Another week, another twist in the lengthy Manchester United takeover saga.
This time, Sir Jim Ratcliffe – one of the confirmed bidders via his INEOS operation – has proposed that he would buy a majority stake in the club but allow the Glazer family to retain a minority share.
It’s long been thought that the Glazers don’t really want to sell up, and that putting the Old Trafford club on the market was merely their way of attracting fresh investment – but at a level that would enable them to retain majority ownership.
Ratcliffe’s proposal may be of some interest to the American entrepreneurs, with the brothers Avram and Joel said to be keen to stay on at the club while their four siblings – Kevin, Bryan, Darcie and Edward – would rather a complete sale. However, without full control, it’s doubtful that the INEOS founder will get anywhere close to the family’s £6 billion valuation.
There is another hard deadline – Friday at 10pm GMT – for the next round of bids, which the Glazers and the Raine Group, who are overseeing the sale, have claimed will be the last chance for interested parties to submit their expressions of interest in acquiring Manchester United.
The latest plot twist would see Ratcliffe take on 51% ownership, with Avram and Joel Glazer retaining around a 20% stake if they accept the British billionaire’s bid.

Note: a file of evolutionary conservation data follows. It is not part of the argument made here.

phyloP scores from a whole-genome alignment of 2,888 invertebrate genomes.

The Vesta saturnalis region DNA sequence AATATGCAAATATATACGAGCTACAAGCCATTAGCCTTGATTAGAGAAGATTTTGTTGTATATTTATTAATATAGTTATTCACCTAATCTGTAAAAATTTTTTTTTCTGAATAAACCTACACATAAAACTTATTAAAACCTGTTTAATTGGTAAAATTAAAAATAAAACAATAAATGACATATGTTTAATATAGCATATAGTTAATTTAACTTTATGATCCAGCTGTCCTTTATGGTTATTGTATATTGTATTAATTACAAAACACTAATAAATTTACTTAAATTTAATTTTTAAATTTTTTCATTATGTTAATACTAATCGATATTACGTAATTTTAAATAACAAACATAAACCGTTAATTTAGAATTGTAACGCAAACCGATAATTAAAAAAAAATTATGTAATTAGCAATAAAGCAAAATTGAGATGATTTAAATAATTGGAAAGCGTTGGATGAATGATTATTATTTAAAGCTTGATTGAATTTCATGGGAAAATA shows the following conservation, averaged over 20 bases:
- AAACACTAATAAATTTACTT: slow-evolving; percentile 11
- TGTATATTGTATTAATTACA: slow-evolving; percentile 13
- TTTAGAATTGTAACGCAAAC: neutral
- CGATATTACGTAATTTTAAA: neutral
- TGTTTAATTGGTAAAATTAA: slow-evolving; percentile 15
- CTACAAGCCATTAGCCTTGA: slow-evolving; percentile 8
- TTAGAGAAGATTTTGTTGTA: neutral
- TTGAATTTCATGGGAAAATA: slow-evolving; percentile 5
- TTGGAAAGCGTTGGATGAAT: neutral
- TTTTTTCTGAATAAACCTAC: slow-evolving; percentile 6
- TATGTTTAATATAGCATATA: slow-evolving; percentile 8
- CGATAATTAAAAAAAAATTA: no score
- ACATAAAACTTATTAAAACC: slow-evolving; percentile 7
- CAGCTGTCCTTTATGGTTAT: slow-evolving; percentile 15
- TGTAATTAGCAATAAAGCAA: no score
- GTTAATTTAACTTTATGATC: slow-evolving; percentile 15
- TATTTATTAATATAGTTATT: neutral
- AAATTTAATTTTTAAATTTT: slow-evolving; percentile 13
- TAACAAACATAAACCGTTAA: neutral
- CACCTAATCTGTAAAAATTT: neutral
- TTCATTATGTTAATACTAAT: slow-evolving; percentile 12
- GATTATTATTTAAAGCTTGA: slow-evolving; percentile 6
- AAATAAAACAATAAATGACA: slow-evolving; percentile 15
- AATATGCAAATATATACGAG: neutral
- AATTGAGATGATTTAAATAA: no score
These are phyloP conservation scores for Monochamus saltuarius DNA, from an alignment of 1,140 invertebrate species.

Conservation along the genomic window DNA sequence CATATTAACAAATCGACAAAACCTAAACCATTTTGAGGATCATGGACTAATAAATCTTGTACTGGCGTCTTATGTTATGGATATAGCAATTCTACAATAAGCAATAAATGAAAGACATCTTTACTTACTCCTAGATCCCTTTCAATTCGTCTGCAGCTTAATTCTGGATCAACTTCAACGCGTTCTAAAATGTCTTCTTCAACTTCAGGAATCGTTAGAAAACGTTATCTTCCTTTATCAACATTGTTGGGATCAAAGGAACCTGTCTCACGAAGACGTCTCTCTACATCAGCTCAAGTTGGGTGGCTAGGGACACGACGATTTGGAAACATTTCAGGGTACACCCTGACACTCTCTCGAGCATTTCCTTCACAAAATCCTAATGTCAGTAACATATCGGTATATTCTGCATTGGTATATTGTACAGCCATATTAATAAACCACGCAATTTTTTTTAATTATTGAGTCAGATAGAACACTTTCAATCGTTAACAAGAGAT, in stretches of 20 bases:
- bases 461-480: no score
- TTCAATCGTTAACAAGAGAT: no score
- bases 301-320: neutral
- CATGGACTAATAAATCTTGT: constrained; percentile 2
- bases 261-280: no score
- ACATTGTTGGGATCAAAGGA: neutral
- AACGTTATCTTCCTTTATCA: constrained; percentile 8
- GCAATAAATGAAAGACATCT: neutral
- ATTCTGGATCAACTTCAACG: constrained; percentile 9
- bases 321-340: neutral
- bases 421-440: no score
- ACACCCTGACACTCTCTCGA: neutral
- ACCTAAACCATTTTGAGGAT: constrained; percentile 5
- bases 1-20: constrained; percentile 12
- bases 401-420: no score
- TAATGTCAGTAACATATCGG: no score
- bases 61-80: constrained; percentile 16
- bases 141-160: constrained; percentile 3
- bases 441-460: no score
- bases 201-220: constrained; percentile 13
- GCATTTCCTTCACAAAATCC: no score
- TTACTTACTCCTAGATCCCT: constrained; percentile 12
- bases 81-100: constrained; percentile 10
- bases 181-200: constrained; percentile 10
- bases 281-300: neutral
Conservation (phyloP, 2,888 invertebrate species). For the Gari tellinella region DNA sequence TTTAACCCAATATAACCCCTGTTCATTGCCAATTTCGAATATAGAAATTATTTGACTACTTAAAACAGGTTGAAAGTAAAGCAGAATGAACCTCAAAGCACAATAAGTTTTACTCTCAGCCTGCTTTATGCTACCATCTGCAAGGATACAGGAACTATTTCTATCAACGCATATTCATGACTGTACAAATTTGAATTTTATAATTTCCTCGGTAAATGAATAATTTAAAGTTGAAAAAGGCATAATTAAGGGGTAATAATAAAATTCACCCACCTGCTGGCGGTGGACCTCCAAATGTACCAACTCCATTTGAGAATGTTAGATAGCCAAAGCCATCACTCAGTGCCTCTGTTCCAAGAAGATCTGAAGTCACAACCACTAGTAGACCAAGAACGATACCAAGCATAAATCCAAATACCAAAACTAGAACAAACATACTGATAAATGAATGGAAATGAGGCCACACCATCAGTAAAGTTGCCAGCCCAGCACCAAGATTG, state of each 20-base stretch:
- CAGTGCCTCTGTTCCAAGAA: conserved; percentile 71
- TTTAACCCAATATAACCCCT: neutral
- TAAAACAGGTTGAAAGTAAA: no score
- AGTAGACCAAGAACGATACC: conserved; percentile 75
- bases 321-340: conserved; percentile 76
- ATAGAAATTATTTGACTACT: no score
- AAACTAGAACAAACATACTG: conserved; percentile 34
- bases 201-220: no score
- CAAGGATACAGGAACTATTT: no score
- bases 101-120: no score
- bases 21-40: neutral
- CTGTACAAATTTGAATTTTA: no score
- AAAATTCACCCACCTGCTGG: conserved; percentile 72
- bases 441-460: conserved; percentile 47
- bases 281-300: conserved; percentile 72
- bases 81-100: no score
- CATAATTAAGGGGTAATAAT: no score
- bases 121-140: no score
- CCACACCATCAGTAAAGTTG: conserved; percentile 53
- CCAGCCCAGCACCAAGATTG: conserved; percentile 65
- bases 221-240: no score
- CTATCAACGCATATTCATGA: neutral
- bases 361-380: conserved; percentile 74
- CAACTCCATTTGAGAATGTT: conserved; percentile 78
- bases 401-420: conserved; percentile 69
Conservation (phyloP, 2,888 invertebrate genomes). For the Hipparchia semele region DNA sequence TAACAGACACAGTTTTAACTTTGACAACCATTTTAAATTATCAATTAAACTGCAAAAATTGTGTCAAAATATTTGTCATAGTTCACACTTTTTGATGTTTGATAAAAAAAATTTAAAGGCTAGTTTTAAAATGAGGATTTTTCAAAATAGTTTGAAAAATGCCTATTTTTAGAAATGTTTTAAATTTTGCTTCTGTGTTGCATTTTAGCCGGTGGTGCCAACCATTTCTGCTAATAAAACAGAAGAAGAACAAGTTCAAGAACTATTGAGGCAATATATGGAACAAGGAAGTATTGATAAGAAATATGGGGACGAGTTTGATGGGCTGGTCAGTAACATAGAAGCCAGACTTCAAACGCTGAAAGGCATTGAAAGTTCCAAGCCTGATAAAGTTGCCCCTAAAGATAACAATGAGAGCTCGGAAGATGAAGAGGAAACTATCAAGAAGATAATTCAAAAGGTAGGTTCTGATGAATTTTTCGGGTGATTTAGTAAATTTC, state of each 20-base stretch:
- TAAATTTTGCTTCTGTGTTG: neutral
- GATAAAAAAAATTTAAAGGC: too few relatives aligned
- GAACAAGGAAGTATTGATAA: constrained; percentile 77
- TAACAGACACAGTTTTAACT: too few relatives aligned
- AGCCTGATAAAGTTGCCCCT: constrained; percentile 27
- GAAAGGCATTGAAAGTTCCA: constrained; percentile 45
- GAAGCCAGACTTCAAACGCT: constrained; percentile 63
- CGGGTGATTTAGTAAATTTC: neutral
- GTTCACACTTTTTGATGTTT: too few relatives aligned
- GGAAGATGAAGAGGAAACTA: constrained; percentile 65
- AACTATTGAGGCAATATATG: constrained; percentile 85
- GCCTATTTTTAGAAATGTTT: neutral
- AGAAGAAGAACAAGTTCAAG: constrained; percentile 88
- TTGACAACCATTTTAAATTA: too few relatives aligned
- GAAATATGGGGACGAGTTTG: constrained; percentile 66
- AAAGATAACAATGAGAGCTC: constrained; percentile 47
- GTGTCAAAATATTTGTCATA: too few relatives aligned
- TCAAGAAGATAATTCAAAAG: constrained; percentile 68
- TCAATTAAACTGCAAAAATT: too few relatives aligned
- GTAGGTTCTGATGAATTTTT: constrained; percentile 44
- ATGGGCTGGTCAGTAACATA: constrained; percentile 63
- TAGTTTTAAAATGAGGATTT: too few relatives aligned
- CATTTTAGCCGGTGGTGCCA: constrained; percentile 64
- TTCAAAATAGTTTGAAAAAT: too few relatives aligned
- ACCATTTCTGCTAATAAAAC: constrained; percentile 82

The other main bidder, Qatari banker Sheikh Jassim, is thought to be steadfast in his desire to own 100% of the club, so he will need to stump up somewhere in the region of £6 billion in a bid to twist the Glazers’ arm.
Although they have supported their various managers with funds to improve the squad, the Glazers are almost universally detested by United fans after their leveraged buyout plunged the club into mountainous debt. Supporters will be livid if a deal goes through that allows the Americans to retain an interest, which is why Ratcliffe’s latest plot has not been met with great enthusiasm.
Could Anybody Else Make an Offer?
The Finnish businessman, Thomas Zilliacus, is thought to have made a bid to buy Manchester United, although he decided to withdraw that offer when the Glazers decided to open up a third round of bidding. It’s not known if he will return with a revised offer before Friday’s deadline.
“I will not participate in a farce set up to maximize the profit for the sellers at the expense of Manchester United,” were Zilliacus’ rather terse words.
Two American groups have come forward offering investment that would yield a minority stake – allowing the Glazers to retain the majority share. Elliott Management, who have previously invested in Italian club AC Milan, and Carlyle, one of the world’s largest private equity groups, are thought to be the two operations with an ongoing interest.
It’s not known if any other parties will make a bid, although with the final deadline looming there’s still time for fresh contenders to emerge that would rid Manchester United of the Glazers once and for all.